Instead, antiabortionists concentrate on abortions that take place after the foetus has begun to resemble a very tiny (about 1 inch/2.5cm long) humanoid about ten weeks after fertilisation, which is around the time when most induced abortions are performed. Films such as ‘The Silent Scream’ argue that abortion is wrong not only because it is murder but also because it is cruel, since it involves dismembering living mini-Beethovens. This is often backed up by heart-warming reports that long before delivery, the foetus can respond to music as well as to pain. The problem with this highly emotive argument is that pain that isn’t remembered isn’t really pain in the usual senses of the word. If that weren’t the case, we would presumably insist on delivering all babies under general anaesthesia or by Caesarian section, because being squeezed through the birth canal for several hours would be extremely painful. After all, it is such a tight fit that the bones of the foetal skull are often forced to overlap to make the head small enough to pass. We would also surely insist that male circumcision soon after birth should be done under anaesthesia as well. Babies certainly scream during this procedure (I performed it without anaesthesia several times on new-born Australians when it was still fashionable) but they never remember it as adults, any more than they remember being born. Surgical patients under light anaesthesia also react visibly when the knife goes in or when their fractures are manipulated but unless the anaesthetic is far too light, they don’t remember it either. So, ‘Silent Scream’ is misleading.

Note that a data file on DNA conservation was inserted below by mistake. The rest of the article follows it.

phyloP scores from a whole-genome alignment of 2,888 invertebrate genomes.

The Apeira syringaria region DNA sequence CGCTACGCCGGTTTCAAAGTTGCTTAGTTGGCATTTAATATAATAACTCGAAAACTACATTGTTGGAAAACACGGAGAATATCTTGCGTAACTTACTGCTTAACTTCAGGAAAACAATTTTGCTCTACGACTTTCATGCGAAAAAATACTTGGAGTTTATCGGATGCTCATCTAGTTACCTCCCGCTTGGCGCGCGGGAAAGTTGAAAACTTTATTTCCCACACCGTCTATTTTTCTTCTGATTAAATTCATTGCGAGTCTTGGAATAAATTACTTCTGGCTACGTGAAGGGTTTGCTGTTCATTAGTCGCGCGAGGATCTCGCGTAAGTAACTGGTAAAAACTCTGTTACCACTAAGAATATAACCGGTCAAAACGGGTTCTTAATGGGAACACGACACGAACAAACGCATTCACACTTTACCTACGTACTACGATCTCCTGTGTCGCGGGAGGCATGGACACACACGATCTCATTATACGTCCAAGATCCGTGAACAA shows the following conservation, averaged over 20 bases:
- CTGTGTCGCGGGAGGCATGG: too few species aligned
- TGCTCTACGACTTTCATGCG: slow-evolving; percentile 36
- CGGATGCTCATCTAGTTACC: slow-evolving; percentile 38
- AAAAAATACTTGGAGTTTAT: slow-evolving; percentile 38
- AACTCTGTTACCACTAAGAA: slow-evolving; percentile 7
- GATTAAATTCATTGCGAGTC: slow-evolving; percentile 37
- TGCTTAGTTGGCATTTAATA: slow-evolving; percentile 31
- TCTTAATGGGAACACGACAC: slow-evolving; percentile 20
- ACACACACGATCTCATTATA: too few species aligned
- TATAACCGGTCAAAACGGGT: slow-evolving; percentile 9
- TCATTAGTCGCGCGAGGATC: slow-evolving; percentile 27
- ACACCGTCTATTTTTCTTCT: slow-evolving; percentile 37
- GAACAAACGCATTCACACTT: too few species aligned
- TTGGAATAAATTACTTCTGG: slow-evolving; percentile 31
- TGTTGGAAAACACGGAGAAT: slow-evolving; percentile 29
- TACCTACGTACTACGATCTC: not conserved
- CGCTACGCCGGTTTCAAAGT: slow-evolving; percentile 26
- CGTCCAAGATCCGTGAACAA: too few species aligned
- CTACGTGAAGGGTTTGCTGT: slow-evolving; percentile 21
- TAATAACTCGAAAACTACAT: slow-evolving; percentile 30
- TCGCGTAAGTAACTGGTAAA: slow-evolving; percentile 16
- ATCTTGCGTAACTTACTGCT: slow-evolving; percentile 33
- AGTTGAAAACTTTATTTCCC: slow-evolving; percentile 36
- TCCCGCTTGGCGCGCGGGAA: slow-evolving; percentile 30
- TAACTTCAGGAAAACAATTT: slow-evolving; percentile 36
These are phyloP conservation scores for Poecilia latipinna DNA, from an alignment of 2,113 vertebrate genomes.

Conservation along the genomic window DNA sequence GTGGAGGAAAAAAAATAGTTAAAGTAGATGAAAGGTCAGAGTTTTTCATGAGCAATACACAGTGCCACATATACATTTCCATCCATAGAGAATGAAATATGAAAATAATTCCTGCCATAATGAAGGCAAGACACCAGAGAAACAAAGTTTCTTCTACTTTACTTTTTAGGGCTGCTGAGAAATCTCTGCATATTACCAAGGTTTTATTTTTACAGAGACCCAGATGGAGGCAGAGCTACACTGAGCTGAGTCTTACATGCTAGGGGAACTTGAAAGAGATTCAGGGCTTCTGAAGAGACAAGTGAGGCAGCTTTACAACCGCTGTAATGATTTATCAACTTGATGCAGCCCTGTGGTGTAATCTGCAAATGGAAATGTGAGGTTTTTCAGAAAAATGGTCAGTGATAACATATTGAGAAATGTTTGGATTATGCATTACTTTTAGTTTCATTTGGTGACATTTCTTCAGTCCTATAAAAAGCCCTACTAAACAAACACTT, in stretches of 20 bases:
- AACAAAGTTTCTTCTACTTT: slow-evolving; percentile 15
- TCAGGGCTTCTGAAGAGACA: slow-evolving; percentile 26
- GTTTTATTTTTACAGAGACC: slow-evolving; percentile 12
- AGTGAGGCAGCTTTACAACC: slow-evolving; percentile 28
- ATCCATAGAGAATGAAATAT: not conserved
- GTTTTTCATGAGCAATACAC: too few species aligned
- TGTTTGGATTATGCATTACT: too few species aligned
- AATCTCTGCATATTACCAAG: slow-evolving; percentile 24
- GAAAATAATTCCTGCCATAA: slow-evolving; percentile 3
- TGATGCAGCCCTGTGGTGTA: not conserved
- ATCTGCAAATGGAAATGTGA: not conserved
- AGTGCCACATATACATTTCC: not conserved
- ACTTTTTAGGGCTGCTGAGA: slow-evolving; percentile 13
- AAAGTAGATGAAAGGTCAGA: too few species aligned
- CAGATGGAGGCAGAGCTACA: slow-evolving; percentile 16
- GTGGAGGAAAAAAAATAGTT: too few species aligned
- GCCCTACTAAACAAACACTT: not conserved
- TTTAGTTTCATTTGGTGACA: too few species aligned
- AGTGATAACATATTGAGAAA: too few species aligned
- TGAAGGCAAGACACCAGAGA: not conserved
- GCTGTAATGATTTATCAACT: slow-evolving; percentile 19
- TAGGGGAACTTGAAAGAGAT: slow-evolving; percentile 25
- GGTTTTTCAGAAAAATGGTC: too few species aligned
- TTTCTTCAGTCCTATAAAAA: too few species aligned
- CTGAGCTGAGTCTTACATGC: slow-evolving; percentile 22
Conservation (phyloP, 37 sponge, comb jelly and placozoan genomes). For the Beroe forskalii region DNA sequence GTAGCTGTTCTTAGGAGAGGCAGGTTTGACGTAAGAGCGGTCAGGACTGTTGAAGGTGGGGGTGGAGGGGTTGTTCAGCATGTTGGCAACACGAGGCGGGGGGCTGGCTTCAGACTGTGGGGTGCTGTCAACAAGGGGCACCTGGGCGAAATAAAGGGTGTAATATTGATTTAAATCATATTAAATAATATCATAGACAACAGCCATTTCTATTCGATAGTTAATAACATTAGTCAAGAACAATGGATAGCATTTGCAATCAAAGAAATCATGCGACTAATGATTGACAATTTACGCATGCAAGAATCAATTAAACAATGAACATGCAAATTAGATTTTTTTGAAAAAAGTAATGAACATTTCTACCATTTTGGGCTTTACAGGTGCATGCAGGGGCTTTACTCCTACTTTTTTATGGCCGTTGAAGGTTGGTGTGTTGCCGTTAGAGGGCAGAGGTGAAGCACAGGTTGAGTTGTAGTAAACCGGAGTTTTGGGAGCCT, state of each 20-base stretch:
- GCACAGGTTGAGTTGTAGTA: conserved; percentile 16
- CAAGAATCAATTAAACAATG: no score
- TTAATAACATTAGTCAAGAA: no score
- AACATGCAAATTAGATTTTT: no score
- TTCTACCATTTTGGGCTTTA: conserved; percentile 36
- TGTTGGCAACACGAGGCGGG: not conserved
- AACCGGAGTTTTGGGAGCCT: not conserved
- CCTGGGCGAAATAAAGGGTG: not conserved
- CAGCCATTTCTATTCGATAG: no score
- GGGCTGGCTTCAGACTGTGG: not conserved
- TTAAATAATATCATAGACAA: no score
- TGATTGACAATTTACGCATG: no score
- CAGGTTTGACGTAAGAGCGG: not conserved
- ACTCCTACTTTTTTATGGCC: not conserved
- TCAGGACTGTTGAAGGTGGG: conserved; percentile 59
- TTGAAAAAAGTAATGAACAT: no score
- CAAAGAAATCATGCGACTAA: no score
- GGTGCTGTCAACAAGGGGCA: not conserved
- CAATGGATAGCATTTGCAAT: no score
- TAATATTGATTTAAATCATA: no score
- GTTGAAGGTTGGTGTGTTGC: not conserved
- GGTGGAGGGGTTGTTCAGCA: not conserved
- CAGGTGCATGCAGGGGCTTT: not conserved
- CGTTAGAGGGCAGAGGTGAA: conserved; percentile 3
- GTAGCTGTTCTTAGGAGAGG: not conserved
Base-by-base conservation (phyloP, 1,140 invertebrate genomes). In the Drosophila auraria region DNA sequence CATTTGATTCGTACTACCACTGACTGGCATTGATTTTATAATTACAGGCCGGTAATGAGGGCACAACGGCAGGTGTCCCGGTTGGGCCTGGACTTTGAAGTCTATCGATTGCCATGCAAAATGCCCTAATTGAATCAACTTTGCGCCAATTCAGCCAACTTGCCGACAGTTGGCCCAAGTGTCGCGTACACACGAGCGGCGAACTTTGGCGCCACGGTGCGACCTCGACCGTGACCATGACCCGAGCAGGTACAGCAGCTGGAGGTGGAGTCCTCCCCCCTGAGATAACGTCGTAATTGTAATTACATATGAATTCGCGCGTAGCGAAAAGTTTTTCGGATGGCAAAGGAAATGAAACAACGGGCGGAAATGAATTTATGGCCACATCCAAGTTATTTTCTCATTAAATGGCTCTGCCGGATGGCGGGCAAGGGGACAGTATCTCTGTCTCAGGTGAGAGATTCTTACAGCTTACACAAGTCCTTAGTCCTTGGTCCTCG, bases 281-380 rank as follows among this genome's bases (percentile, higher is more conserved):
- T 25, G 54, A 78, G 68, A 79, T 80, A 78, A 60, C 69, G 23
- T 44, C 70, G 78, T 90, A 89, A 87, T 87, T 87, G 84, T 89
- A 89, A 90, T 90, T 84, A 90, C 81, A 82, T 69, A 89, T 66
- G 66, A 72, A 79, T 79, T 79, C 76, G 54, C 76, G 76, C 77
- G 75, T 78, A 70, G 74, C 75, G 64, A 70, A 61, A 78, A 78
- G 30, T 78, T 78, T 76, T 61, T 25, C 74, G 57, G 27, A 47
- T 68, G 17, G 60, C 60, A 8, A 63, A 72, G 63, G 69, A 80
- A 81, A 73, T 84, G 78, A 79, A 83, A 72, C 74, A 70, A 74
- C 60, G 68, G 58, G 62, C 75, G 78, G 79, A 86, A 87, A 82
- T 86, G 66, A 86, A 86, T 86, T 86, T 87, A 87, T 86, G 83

One might expect that pro-choice exponents and the Family Planning movement would welcome the IUD argument but in practice, they too tend to keep quiet. Their reasons are very similar to those of the pro-lifers but their motivation is very different. Many anti-abortionists are old-fashioned sexual moralists, whose ideological ancestors fought similar battles against contraception a few generations ago. As well as those who feel genuinely offended by what they see as the murder of tiny babies with not-so-tiny souls, their ranks include many tedious male supremacists who fear giving women control over their own fertility and sexuality. Obviously, the family-planning and pro-choice exponents are about as far away from that position as it is possible to be but they fear that by mentioning the abortifacient effects of IUDs, they may deter some women from using a particularly efficient contraceptive method that is also very cost-effective. This is not hypocritical but it is dishonest. They also feared (until President Obama reversed American policy recently) the displeasure of the US government, which banned all financial aid to family-panning programmes that used, promoted or even discussed abortion. (A US government-funded internet contraception library recently prevented users from searching for articles containing the word ‘abortion’ until protests caused it to relent.) Consequently, one of the strongest and most embarrassing arguments to use against anti-abortionists – that they are a bunch of odious hypocrites – is rarely deployed. I discussed my conclusions a few years ago with a leading international figure in the world of population control and family planning. ‘You’re quite right, of course’ he said, ‘but you absolutely must not quote me.’